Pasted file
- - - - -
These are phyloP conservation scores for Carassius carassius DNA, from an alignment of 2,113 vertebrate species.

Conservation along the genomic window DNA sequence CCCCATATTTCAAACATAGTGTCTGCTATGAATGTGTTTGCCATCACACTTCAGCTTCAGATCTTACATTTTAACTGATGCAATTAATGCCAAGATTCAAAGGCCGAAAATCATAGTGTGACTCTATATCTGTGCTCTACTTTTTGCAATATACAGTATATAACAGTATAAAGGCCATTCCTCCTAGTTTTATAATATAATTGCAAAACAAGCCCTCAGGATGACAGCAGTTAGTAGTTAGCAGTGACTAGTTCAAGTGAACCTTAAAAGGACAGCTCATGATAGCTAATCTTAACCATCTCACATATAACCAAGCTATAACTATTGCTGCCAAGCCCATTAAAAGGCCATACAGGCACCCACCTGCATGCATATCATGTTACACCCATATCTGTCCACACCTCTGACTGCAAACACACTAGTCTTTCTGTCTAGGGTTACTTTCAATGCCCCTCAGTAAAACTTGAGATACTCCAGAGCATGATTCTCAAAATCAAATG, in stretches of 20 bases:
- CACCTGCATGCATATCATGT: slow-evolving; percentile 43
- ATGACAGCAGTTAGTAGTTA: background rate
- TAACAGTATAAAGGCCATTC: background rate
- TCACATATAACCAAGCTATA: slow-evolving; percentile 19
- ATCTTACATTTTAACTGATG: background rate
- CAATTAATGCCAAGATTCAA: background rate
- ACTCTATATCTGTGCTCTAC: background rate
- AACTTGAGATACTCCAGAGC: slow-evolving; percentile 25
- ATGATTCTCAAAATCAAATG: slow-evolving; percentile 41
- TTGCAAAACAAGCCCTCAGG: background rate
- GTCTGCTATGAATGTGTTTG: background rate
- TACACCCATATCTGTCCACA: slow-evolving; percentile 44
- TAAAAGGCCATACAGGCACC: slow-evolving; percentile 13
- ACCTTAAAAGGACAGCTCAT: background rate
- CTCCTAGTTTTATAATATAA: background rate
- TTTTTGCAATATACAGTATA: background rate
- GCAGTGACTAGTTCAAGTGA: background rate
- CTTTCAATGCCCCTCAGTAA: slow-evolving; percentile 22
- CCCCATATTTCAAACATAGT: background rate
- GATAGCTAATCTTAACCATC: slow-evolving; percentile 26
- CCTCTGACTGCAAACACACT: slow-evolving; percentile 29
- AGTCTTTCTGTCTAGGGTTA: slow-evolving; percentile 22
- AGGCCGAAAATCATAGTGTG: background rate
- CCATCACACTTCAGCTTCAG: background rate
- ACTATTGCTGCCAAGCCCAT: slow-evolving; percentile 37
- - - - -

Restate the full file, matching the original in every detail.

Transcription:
These are phyloP conservation scores for Carassius carassius DNA, from an alignment of 2,113 vertebrate species.

Conservation along the genomic window DNA sequence CCCCATATTTCAAACATAGTGTCTGCTATGAATGTGTTTGCCATCACACTTCAGCTTCAGATCTTACATTTTAACTGATGCAATTAATGCCAAGATTCAAAGGCCGAAAATCATAGTGTGACTCTATATCTGTGCTCTACTTTTTGCAATATACAGTATATAACAGTATAAAGGCCATTCCTCCTAGTTTTATAATATAATTGCAAAACAAGCCCTCAGGATGACAGCAGTTAGTAGTTAGCAGTGACTAGTTCAAGTGAACCTTAAAAGGACAGCTCATGATAGCTAATCTTAACCATCTCACATATAACCAAGCTATAACTATTGCTGCCAAGCCCATTAAAAGGCCATACAGGCACCCACCTGCATGCATATCATGTTACACCCATATCTGTCCACACCTCTGACTGCAAACACACTAGTCTTTCTGTCTAGGGTTACTTTCAATGCCCCTCAGTAAAACTTGAGATACTCCAGAGCATGATTCTCAAAATCAAATG, in stretches of 20 bases:
- CACCTGCATGCATATCATGT: slow-evolving; percentile 43
- ATGACAGCAGTTAGTAGTTA: background rate
- TAACAGTATAAAGGCCATTC: background rate
- TCACATATAACCAAGCTATA: slow-evolving; percentile 19
- ATCTTACATTTTAACTGATG: background rate
- CAATTAATGCCAAGATTCAA: background rate
- ACTCTATATCTGTGCTCTAC: background rate
- AACTTGAGATACTCCAGAGC: slow-evolving; percentile 25
- ATGATTCTCAAAATCAAATG: slow-evolving; percentile 41
- TTGCAAAACAAGCCCTCAGG: background rate
- GTCTGCTATGAATGTGTTTG: background rate
- TACACCCATATCTGTCCACA: slow-evolving; percentile 44
- TAAAAGGCCATACAGGCACC: slow-evolving; percentile 13
- ACCTTAAAAGGACAGCTCAT: background rate
- CTCCTAGTTTTATAATATAA: background rate
- TTTTTGCAATATACAGTATA: background rate
- GCAGTGACTAGTTCAAGTGA: background rate
- CTTTCAATGCCCCTCAGTAA: slow-evolving; percentile 22
- CCCCATATTTCAAACATAGT: background rate
- GATAGCTAATCTTAACCATC: slow-evolving; percentile 26
- CCTCTGACTGCAAACACACT: slow-evolving; percentile 29
- AGTCTTTCTGTCTAGGGTTA: slow-evolving; percentile 22
- AGGCCGAAAATCATAGTGTG: background rate
- CCATCACACTTCAGCTTCAG: background rate
- ACTATTGCTGCCAAGCCCAT: slow-evolving; percentile 37